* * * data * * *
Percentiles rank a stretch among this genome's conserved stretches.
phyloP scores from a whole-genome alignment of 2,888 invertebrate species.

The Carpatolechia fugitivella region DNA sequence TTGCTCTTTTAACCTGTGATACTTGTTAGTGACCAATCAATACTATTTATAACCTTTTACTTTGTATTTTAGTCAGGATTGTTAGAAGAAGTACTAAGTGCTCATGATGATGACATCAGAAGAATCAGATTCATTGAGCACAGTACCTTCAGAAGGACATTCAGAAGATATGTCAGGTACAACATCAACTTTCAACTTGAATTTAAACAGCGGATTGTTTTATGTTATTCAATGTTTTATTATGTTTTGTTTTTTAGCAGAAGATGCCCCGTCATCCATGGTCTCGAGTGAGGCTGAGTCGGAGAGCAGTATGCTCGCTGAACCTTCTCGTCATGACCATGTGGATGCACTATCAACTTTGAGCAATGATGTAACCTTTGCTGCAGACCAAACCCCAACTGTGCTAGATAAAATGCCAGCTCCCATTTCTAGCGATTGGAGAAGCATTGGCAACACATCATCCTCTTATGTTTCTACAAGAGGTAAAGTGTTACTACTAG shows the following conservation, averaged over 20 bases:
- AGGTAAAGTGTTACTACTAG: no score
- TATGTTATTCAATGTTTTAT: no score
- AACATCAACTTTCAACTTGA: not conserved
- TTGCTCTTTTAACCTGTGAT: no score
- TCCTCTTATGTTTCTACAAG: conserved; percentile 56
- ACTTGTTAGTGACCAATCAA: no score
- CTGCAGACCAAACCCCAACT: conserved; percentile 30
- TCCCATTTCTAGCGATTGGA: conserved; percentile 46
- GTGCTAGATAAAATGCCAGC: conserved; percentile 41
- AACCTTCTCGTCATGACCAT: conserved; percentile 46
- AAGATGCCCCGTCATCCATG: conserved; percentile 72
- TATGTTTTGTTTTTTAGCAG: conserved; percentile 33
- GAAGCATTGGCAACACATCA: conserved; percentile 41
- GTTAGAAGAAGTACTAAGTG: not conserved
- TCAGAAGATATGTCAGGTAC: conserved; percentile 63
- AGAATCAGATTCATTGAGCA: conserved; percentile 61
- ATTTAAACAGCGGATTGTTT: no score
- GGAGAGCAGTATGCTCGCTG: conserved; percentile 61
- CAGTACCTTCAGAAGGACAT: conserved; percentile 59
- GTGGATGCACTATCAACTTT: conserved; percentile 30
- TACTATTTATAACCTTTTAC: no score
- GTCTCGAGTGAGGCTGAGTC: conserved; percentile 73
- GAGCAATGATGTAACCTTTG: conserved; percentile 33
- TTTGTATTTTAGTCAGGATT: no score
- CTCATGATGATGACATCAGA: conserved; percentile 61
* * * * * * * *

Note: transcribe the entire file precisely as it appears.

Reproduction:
Percentiles rank a stretch among this genome's conserved stretches.
phyloP scores from a whole-genome alignment of 2,888 invertebrate species.

The Carpatolechia fugitivella region DNA sequence TTGCTCTTTTAACCTGTGATACTTGTTAGTGACCAATCAATACTATTTATAACCTTTTACTTTGTATTTTAGTCAGGATTGTTAGAAGAAGTACTAAGTGCTCATGATGATGACATCAGAAGAATCAGATTCATTGAGCACAGTACCTTCAGAAGGACATTCAGAAGATATGTCAGGTACAACATCAACTTTCAACTTGAATTTAAACAGCGGATTGTTTTATGTTATTCAATGTTTTATTATGTTTTGTTTTTTAGCAGAAGATGCCCCGTCATCCATGGTCTCGAGTGAGGCTGAGTCGGAGAGCAGTATGCTCGCTGAACCTTCTCGTCATGACCATGTGGATGCACTATCAACTTTGAGCAATGATGTAACCTTTGCTGCAGACCAAACCCCAACTGTGCTAGATAAAATGCCAGCTCCCATTTCTAGCGATTGGAGAAGCATTGGCAACACATCATCCTCTTATGTTTCTACAAGAGGTAAAGTGTTACTACTAG shows the following conservation, averaged over 20 bases:
- AGGTAAAGTGTTACTACTAG: no score
- TATGTTATTCAATGTTTTAT: no score
- AACATCAACTTTCAACTTGA: not conserved
- TTGCTCTTTTAACCTGTGAT: no score
- TCCTCTTATGTTTCTACAAG: conserved; percentile 56
- ACTTGTTAGTGACCAATCAA: no score
- CTGCAGACCAAACCCCAACT: conserved; percentile 30
- TCCCATTTCTAGCGATTGGA: conserved; percentile 46
- GTGCTAGATAAAATGCCAGC: conserved; percentile 41
- AACCTTCTCGTCATGACCAT: conserved; percentile 46
- AAGATGCCCCGTCATCCATG: conserved; percentile 72
- TATGTTTTGTTTTTTAGCAG: conserved; percentile 33
- GAAGCATTGGCAACACATCA: conserved; percentile 41
- GTTAGAAGAAGTACTAAGTG: not conserved
- TCAGAAGATATGTCAGGTAC: conserved; percentile 63
- AGAATCAGATTCATTGAGCA: conserved; percentile 61
- ATTTAAACAGCGGATTGTTT: no score
- GGAGAGCAGTATGCTCGCTG: conserved; percentile 61
- CAGTACCTTCAGAAGGACAT: conserved; percentile 59
- GTGGATGCACTATCAACTTT: conserved; percentile 30
- TACTATTTATAACCTTTTAC: no score
- GTCTCGAGTGAGGCTGAGTC: conserved; percentile 73
- GAGCAATGATGTAACCTTTG: conserved; percentile 33
- TTTGTATTTTAGTCAGGATT: no score
- CTCATGATGATGACATCAGA: conserved; percentile 61